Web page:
Ever since I stopped working at the Saxion University of Applied Sciences in 2006 I’ve been trying out ways to stay teaching. I enjoy seeing people unlocking their potential in new areas, regardless of it being something traditional like software programming, or something out of the ordinary like kite surfing. I also found that transferring whatever knowledge I have increases my own understanding of the topic. I totally believe that teachers get the most out of class.
A couple of months back I saw a video of someone explaining how to apply the model of martial arts schools or ‘Dojo’ to the field of teaching programming skills. As a teenager and in my college years I’ve practiced several martial arts myself, so the concept of a ‘Coding Dojo’ instantly appealed to me. I contacted a group of friends from the Flash community to see if they’d be interested in learning how to write code for Objective-C and Cocoa in this setup. The pilot event titled “Coding Dojo: Objective-C for ActionScript developers” was held yesterday, in the wonderful office space of Fonk Mobile here in the city of Appsterdam.
After an introductory talk of about an hour we spent two sessions of 90 minutes writing code. Two people would be writing code or ‘sparring’ together, while the other attendees could see the progress on a central screen. At intervals of 10 minutes the person at the keyboard, the ‘pilot’, would scoot over to become the ‘co-pilot’ for the next interval. This way every attendee participated in writing code and talking about writing code. The other people would be sitting around the external screen, following the writing, googling for solutions and reading the Apple reference guides.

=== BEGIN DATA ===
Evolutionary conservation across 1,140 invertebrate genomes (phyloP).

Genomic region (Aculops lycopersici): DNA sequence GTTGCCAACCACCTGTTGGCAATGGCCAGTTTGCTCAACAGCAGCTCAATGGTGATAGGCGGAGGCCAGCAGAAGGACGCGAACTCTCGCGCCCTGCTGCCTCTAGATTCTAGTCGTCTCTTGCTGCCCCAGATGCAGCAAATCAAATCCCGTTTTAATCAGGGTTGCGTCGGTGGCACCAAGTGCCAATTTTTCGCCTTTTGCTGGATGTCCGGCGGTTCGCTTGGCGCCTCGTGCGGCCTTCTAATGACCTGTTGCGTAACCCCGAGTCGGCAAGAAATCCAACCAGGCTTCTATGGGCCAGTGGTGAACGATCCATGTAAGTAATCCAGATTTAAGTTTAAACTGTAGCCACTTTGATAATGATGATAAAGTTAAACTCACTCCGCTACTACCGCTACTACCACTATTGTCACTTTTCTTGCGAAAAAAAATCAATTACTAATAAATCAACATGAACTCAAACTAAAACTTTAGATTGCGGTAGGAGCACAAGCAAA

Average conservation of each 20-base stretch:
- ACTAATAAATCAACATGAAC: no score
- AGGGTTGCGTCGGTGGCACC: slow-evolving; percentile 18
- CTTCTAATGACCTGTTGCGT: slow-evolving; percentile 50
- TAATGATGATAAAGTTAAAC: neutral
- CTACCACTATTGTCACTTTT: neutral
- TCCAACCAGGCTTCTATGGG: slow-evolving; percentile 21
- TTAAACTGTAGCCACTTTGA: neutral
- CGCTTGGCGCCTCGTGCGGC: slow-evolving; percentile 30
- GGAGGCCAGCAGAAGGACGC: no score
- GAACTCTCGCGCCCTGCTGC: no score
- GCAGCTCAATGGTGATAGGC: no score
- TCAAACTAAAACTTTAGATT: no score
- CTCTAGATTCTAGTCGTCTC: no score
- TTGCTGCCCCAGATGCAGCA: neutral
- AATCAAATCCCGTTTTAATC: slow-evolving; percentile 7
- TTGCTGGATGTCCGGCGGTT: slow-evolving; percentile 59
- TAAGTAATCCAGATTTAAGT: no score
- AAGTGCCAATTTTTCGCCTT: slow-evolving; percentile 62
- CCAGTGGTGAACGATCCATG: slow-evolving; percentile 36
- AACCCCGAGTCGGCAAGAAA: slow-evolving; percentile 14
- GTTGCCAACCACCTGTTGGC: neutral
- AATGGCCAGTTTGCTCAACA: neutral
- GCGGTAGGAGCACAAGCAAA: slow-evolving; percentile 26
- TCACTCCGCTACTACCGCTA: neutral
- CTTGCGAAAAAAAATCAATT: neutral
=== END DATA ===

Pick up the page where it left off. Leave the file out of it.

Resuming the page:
Having spent quite some time in classrooms both as a student and a teacher, this was the best setting I have yet come across for teaching software programming techniques to a group. Because every attendee had to overcome the same hurdles in figuring out how to write the syntax, the pacing was a little slower than I had estimated beforehand, yet it proved to be the right speed for the attendees. In addition, because everyone was preparing for their sparring moment, everyone was paying attention and participated in finding solutions to the problems at hand. I was amazed by the group dynamics and only occasionally found myself explaining concepts that would take too long to acquire as a group.
I had a great time preparing and guiding this Coding Dojo session and when my current commercial project is done, there will for sure be a second installment. Thanks to all my ‘students’, I learnt a lot yesterday and hope you did too!
If you reached the end of this post and are interested in participating in the next Coding Dojo, please fill in this form so I can keep you posted!